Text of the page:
Religion and materialism

 

 

Black Friday has almost become a holiday in its self for some, but since 1997, for others this day is to be called-international buy nothing day which was started by Ted Dave who called it, “a day for society to examine the issue of over-consumption.”

Thursday, Nov. 17 a panel of UVU professors with very differing perspectives; Islam, Latter Day Saint, Buddhism, and Secular Humanism, got together to discuss consumerism. The panel was organized and moderated by Alex Simon of the UVU Department of Behavioral Science.

It seemed that through the differing perspectives, a consensus was reached that consumerism is a problem in society. The participants included; David Keller, professor of philosophy, Grant Richards professor of physiology, Farid Islam, professor of finance and economics, and Kenneth White, lecturer of philosophy and humanities.

Richards was the first to speak, representing an LDS perspective. Richards clarified that he was not representing the church its self, but used his time to cite some LDS literature relating to consumerism.

Richards quoted parts of the “Book of Mormon” which emphasized that riches should not be the emphasis. He continued by quoting prominent church leaders such as Brigham Young, who lived before consumerism was such a large issue.

“My worst fear is that they cannot withstand wealth,” Brigham Young said.

Richards said the LDS church approaches this problem by organizing programs that encourage giving, such as the humanitarian, and welfare programs.

Keller spoke second as the voice of secular humanism.

“Consumerism is the dominant social paradigm of our society,” Keller said. “The bigger economy is, the happier we are.”

Keller quoted a book titled One Dimensional Man by Herbert Marcuse, who believes Americans are “finding their soul in their stuff”.

According to Marcuse, “If you live in a trailer park and take out a loan to buy a nice car, you can appear to be a middle class citizen, at least on I15.”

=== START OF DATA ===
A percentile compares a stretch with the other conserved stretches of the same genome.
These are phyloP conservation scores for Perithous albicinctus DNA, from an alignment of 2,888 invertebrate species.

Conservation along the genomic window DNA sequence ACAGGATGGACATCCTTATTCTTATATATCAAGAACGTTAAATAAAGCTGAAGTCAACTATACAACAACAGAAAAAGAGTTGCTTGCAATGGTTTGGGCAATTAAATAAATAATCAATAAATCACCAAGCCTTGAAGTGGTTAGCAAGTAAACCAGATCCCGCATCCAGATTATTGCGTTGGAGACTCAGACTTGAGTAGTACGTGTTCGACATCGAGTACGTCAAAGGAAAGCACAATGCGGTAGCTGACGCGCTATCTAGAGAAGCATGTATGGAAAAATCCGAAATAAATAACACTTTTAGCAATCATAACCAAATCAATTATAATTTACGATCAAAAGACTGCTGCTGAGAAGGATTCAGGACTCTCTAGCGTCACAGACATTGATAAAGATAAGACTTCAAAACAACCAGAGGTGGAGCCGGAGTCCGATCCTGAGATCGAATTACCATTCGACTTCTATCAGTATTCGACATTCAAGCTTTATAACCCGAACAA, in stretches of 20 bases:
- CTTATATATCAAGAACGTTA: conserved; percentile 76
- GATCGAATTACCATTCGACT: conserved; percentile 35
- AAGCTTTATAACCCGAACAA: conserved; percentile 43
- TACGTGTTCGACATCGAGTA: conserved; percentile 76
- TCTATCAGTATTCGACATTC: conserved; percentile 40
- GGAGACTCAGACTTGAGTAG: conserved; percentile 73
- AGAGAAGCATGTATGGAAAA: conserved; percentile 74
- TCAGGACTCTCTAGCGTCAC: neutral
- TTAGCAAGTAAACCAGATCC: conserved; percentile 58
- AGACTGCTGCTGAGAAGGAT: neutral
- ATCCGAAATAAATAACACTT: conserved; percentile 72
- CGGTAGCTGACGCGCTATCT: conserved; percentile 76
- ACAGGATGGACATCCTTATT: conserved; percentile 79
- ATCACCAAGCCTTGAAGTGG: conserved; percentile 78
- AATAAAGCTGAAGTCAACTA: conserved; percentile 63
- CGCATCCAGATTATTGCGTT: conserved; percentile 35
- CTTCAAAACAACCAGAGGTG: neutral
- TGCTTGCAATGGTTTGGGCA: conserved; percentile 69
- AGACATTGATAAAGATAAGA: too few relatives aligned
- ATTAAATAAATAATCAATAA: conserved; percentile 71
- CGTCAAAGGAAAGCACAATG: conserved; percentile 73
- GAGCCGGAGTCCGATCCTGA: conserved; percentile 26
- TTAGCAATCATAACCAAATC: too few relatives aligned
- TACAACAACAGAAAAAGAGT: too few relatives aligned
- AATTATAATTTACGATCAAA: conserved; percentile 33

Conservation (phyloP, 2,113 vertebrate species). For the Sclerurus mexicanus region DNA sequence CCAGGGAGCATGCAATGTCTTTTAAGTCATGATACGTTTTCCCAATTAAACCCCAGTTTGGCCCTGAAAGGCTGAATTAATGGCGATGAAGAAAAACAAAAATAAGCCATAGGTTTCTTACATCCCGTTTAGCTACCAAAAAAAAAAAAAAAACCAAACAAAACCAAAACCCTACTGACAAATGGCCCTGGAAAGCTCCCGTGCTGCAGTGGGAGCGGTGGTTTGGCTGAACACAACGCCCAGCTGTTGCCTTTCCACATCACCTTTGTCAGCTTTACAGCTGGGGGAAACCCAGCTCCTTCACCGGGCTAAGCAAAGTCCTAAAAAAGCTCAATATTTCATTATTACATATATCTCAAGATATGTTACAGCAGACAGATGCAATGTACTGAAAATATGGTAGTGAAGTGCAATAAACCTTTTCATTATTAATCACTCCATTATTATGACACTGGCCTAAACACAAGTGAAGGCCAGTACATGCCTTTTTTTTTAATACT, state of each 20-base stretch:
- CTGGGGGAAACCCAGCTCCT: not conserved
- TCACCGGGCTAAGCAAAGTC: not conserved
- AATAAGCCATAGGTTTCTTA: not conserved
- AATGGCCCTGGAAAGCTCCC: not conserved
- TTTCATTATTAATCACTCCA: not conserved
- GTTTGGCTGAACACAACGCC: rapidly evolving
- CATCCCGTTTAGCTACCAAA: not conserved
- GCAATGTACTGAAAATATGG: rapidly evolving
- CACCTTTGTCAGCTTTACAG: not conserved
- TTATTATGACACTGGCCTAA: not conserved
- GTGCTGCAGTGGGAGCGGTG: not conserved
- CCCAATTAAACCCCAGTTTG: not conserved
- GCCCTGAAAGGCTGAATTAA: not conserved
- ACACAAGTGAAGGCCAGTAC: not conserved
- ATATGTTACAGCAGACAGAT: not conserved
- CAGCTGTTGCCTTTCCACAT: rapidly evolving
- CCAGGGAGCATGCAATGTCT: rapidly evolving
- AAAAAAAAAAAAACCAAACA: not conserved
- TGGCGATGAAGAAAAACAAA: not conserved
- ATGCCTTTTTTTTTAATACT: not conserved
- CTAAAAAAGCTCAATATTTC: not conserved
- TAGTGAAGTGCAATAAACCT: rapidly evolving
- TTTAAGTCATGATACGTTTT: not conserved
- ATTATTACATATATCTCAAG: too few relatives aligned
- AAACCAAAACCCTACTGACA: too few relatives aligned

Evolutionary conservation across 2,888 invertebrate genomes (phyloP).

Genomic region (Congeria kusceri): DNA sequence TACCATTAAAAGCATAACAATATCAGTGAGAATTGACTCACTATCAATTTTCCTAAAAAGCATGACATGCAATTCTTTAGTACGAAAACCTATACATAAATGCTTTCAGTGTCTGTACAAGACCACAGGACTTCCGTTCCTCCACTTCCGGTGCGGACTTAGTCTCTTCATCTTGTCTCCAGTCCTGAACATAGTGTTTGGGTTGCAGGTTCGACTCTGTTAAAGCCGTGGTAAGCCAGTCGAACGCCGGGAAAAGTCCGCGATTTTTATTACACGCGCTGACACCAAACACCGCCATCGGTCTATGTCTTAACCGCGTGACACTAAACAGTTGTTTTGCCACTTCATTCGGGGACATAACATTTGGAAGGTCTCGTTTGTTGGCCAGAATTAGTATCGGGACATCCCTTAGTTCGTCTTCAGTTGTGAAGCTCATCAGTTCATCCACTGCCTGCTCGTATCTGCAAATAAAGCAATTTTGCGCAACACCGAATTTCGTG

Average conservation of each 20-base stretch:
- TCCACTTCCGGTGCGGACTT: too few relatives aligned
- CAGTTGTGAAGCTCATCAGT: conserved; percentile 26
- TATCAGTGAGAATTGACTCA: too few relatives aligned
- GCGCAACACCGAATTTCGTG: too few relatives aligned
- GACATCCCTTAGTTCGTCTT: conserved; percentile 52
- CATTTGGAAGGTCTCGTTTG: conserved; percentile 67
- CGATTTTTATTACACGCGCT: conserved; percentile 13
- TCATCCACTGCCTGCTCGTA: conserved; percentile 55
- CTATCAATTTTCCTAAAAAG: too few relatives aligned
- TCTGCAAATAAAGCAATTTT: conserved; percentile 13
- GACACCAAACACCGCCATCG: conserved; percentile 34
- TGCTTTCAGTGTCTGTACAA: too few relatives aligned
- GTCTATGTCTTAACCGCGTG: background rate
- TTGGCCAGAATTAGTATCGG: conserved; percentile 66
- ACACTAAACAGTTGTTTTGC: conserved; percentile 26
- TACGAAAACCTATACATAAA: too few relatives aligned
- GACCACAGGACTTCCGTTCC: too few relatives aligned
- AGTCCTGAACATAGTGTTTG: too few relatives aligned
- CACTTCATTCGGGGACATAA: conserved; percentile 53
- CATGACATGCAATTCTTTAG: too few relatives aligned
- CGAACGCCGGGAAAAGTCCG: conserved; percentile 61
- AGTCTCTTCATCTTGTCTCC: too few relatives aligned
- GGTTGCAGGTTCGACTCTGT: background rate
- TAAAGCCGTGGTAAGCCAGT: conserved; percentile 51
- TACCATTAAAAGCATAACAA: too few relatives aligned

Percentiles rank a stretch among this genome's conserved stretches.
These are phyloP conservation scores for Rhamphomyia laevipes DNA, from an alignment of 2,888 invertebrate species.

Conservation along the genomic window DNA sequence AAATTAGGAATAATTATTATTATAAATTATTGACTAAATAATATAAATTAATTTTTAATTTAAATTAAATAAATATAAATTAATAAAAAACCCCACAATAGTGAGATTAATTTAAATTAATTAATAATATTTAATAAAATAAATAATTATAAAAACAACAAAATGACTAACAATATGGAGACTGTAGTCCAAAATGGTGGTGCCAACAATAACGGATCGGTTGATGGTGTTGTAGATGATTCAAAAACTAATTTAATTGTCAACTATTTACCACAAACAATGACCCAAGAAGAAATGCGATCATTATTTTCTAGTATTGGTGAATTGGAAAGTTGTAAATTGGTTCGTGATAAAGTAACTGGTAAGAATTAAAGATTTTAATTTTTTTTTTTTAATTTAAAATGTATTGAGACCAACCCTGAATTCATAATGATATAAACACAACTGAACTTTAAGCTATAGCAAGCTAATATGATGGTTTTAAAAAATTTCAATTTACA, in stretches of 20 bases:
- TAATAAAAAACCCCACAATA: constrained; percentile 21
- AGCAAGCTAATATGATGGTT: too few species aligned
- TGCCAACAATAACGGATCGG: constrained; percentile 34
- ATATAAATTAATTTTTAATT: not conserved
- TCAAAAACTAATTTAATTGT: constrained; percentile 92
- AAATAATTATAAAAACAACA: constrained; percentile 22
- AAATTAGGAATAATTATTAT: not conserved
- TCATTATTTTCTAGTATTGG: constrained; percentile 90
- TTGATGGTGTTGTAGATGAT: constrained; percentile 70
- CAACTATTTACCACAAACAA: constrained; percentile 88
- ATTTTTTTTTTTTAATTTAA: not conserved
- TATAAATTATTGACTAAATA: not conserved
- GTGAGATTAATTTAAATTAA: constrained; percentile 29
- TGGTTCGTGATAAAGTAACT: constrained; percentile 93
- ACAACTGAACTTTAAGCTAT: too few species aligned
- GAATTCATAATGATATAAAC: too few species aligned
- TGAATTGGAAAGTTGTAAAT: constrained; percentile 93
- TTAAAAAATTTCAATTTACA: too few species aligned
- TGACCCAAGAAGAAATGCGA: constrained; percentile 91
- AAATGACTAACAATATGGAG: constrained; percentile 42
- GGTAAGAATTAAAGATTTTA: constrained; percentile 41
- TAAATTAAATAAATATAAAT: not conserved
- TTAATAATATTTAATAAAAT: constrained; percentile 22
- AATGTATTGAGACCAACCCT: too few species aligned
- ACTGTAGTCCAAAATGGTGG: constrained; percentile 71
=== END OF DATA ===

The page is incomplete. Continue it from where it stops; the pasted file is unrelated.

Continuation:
Keller spoke of false needs saying value and worth are very separate in our society.

“The social value of something is independent from its worth, we own things not for use value, but for their social prestige.”

Keller explained that work gives life meaning, saying that when a stone mason identifies himself with the wall he built, or a sculptor identifies herself with a sculpture, they feel a certain ownership in their work. He went on to state that alienation happens when someone specializes in a portion of the product, robbing them of experiencing the self-worth involved.

Keller concluded his remarks saying ours is a dehumanizing and morally degrading political economy, one which should be replaced with an ethical political economy.

Islam spoke next, representing the Islam perspective. Islam explained some of the teachings of the Curran, which gives answers to questions such as, how much should one give to the poor? And how much does one really need?

“The Curran says to give whatever you don’t need,” said Islam. “We create needs from thin air and have things beyond what we need… sometimes we don’t even use them.”

Islam explained that famine has grown in the past 20 years.

“850 million people hunger, about one out of six,” Islam said.

White spoke last and is not a practicing Buddhist, but has studied it and had a lot of things to add to the discussion. White started out with a joke.

“Why don’t Buddhists vacuum in the corners? It’s because they don’t have any attachments.”

White continued to explain the idea saying the goal of Buddhism is to achieve non attachment. The problem is not the stuff of the world, but what we do with it.

According to Buddhism, the three marks of existence are Impermanence, non-self, and nirvana. Impermanence is a concept which states that understanding that nothing is permanent will help people to attain happiness.

“We don’t suffer because things are impermanent, we suffer because we think things are permanent,” White said. “The more we understand the idea of impermanence the happier we are, merely depriving yourself is not enough.”

White explained that commercials have been telling viewers why they probably want something such as a car, and now the trend now in advertising is to persuade the viewer that he or she deserves the car.

“We have to work on wanting, because there will always be things we can’t have.”

 

Written by Tiffany Thatcher

Asst. News Editor

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